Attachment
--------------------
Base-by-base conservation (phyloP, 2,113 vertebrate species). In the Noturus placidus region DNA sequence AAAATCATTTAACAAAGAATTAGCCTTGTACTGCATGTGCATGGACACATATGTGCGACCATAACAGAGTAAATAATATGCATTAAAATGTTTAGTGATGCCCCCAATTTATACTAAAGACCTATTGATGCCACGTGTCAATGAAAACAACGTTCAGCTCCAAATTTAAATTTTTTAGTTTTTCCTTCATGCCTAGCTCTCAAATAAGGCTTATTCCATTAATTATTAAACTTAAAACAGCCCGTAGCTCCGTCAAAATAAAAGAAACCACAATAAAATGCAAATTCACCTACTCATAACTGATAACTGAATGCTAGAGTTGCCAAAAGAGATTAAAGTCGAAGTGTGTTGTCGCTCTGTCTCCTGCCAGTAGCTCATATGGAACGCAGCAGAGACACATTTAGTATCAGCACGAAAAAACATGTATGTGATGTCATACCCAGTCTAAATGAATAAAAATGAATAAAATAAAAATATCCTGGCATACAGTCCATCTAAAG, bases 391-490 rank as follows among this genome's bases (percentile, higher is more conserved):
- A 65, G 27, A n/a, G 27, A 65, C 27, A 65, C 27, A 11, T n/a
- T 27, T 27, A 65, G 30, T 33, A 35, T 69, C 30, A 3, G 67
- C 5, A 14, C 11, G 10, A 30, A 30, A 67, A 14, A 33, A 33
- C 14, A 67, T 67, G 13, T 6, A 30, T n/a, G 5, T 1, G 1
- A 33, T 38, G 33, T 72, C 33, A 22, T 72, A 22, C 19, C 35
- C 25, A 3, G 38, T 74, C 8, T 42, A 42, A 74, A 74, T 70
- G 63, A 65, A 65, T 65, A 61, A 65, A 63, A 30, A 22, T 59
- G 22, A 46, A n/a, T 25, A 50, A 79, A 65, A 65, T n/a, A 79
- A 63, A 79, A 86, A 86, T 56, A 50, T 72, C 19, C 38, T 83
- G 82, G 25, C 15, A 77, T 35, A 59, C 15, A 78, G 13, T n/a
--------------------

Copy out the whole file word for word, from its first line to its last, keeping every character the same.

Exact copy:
Base-by-base conservation (phyloP, 2,113 vertebrate species). In the Noturus placidus region DNA sequence AAAATCATTTAACAAAGAATTAGCCTTGTACTGCATGTGCATGGACACATATGTGCGACCATAACAGAGTAAATAATATGCATTAAAATGTTTAGTGATGCCCCCAATTTATACTAAAGACCTATTGATGCCACGTGTCAATGAAAACAACGTTCAGCTCCAAATTTAAATTTTTTAGTTTTTCCTTCATGCCTAGCTCTCAAATAAGGCTTATTCCATTAATTATTAAACTTAAAACAGCCCGTAGCTCCGTCAAAATAAAAGAAACCACAATAAAATGCAAATTCACCTACTCATAACTGATAACTGAATGCTAGAGTTGCCAAAAGAGATTAAAGTCGAAGTGTGTTGTCGCTCTGTCTCCTGCCAGTAGCTCATATGGAACGCAGCAGAGACACATTTAGTATCAGCACGAAAAAACATGTATGTGATGTCATACCCAGTCTAAATGAATAAAAATGAATAAAATAAAAATATCCTGGCATACAGTCCATCTAAAG, bases 391-490 rank as follows among this genome's bases (percentile, higher is more conserved):
- A 65, G 27, A n/a, G 27, A 65, C 27, A 65, C 27, A 11, T n/a
- T 27, T 27, A 65, G 30, T 33, A 35, T 69, C 30, A 3, G 67
- C 5, A 14, C 11, G 10, A 30, A 30, A 67, A 14, A 33, A 33
- C 14, A 67, T 67, G 13, T 6, A 30, T n/a, G 5, T 1, G 1
- A 33, T 38, G 33, T 72, C 33, A 22, T 72, A 22, C 19, C 35
- C 25, A 3, G 38, T 74, C 8, T 42, A 42, A 74, A 74, T 70
- G 63, A 65, A 65, T 65, A 61, A 65, A 63, A 30, A 22, T 59
- G 22, A 46, A n/a, T 25, A 50, A 79, A 65, A 65, T n/a, A 79
- A 63, A 79, A 86, A 86, T 56, A 50, T 72, C 19, C 38, T 83
- G 82, G 25, C 15, A 77, T 35, A 59, C 15, A 78, G 13, T n/a